Saturday, May 16, 2020

Sriracha-Peach Glazed Boneless Country Style Ribs

[FTC Standard Disclaimer] I received a complimentary review copy of Mastering The Big Green Egg from the publisher. The link is an Amazon Affiliate link, so I do get a small percentage if you buy the book.

I'm not usually a big fan of peaches. I don't care for peach ice cream, peach Snapple, or peach Jolly Ranchers. But when you put peach on pork in the smoker or grill, it magically transforms into delicious sweet porkiness that I can't resist.

Craig Tabor's Sriracha Peach Glazed Pork Chops Pork Ribs
BBQ country-style boneless pork ribs, poblano mac and cheese, and BBQ beans - yum!

This recipe comes from Craig Tabor's book, Mastering The Big Green Egg, which I mentioned in my 2020 BBQ/Grilling Books Preview.  Craig's recipe is for double-thick bone-in pork chops, but those weren't available due to the pandemic interruptions.  The store did have some country-style, boneless pork ribs, so I went with those.  

Review of Mastering The Big Green Egg by Craig Tabor Page Street Publishing
This will be an excellent Father's Day gift or buy it for yourself to shake things up on your kamado grill this Summer.

I can't give out the recipe, but I can share my cook and how it went.

Smucker's Peach Preserves and sriracha sauce are the stars of a spicy sweet bbq glaze.
The sweetness of the peach preserves and the luxurious heat of sriracha combine with brown sugar and a few other ingredients to create a powerfully good BBQ sauce for pork, shrimp, or chicken.

My first adaptation came from a lack of preparation on my part. Craig's recipe calls for an overnight brine, but I started this about 5 hours before it was time to eat.  I compromised.  I used the recipe's brown sugar-based rub as a dry brine. I seasoned the ribs with it and let them rest in the fridge for 3 1/2 hours.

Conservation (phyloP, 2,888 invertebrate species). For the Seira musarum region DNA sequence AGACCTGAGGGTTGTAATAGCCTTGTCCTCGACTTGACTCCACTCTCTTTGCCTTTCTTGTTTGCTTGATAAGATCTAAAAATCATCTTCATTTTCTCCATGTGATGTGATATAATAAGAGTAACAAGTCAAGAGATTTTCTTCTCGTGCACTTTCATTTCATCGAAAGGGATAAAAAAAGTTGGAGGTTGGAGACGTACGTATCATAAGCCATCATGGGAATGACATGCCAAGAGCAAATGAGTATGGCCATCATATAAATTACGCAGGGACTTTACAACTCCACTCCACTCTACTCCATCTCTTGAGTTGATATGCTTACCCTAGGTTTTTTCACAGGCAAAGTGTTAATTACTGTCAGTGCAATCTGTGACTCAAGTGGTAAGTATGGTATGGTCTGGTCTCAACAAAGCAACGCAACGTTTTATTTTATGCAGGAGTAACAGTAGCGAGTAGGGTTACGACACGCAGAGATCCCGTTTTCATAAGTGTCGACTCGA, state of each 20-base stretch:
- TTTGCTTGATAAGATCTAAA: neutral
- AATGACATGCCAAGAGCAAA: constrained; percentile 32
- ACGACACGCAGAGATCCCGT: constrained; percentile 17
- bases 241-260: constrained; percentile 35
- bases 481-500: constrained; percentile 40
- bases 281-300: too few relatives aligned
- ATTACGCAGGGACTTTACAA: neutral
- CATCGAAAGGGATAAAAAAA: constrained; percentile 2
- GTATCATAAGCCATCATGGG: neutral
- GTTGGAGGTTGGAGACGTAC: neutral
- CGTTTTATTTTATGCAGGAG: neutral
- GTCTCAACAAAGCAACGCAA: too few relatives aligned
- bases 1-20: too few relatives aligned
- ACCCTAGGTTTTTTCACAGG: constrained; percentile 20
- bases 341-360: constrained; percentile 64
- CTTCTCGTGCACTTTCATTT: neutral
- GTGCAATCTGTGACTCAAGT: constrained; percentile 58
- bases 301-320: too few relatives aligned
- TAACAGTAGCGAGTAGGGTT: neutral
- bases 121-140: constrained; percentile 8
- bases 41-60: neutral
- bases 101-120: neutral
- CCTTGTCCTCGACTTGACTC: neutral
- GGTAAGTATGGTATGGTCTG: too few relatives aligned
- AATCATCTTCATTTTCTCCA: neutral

I used my Large Big Green Egg in the BGE Modular Nest
I fired one of our large Big Green Eggs up to 400°f on a beautiful Spring afternoon.  The recipe calls for direct heat, but that was for chops, and I was doing boneless, country-style ribs, which do better with a combination of indirect and direct grilling.

Adjustable Rig set up in a large Big Green Egg
My indirect set up for the Egg was using a spider rig, heat stone, and drip pan to create the indirect setup. I had an Adjustable Rig on top of that. This is similar to the Eggspander or Kamado Joe's Divide and Conquer setups.

Big Green Egg set up using the ConvEGGtor indirect set up
There was no particular reason I was using a multitier setup. You can use the standard ConvEGGtor, drip pan, and grate combination instead. My ConvEGGtor has a broken leg and I just haven't gotten around to fixing it.

Boneless, country-style pork ribs on a Big Green Egg with Bush's Grillin' Beans in Finex cast iron pot that my sister gave me for Christmas
I cooked my boneless, country-style pork ribs indirectly for about an hour at 400°f.  If I had more time, I would have prepared them low and slow for a couple of hours. They come from the blade section and benefit from slow cooking to render the connective tissue.

Saucing boneless ribs on my large Big Green Egg that's in a BGE Modular Nest.
Applying the glaze just before switching to direct heat.

Country-style boneless pork ribs on a kamado grill.
There is sugar in the rub and sauce, so once I switched to direct heat, I kept saucing and turning them.

And saucing and tuning them some more.
Boneless country-style pork ribs on the Big Green Egg.
I cooked them directly until they started to get tender.  They are food safe at 145°f, and that's as high as I would take pork chops, but country-style ribs can go as high as 200°f for internal temperature.

Boneless country-style pork ribs with BBQ beans and creamy mac and cheese.
Sriracha-Peach Glazed Boneless Country Style Ribs, creamy poblano mac & cheese, and BBQ beans - pretty spectacular for a weeknight meal!

The ribs were sweet, savory, and had a building heat. They were an absolute winner.

That's one of the great things about cooking other people's recipes - it builds your skills. The sriracha-peach glaze would be amazing on several different dishes. That sauce is now one more idea in my culinary bag of tricks. I'll be able to use that component in other situations.

I hope everyone is having a great weekend and grilling it up!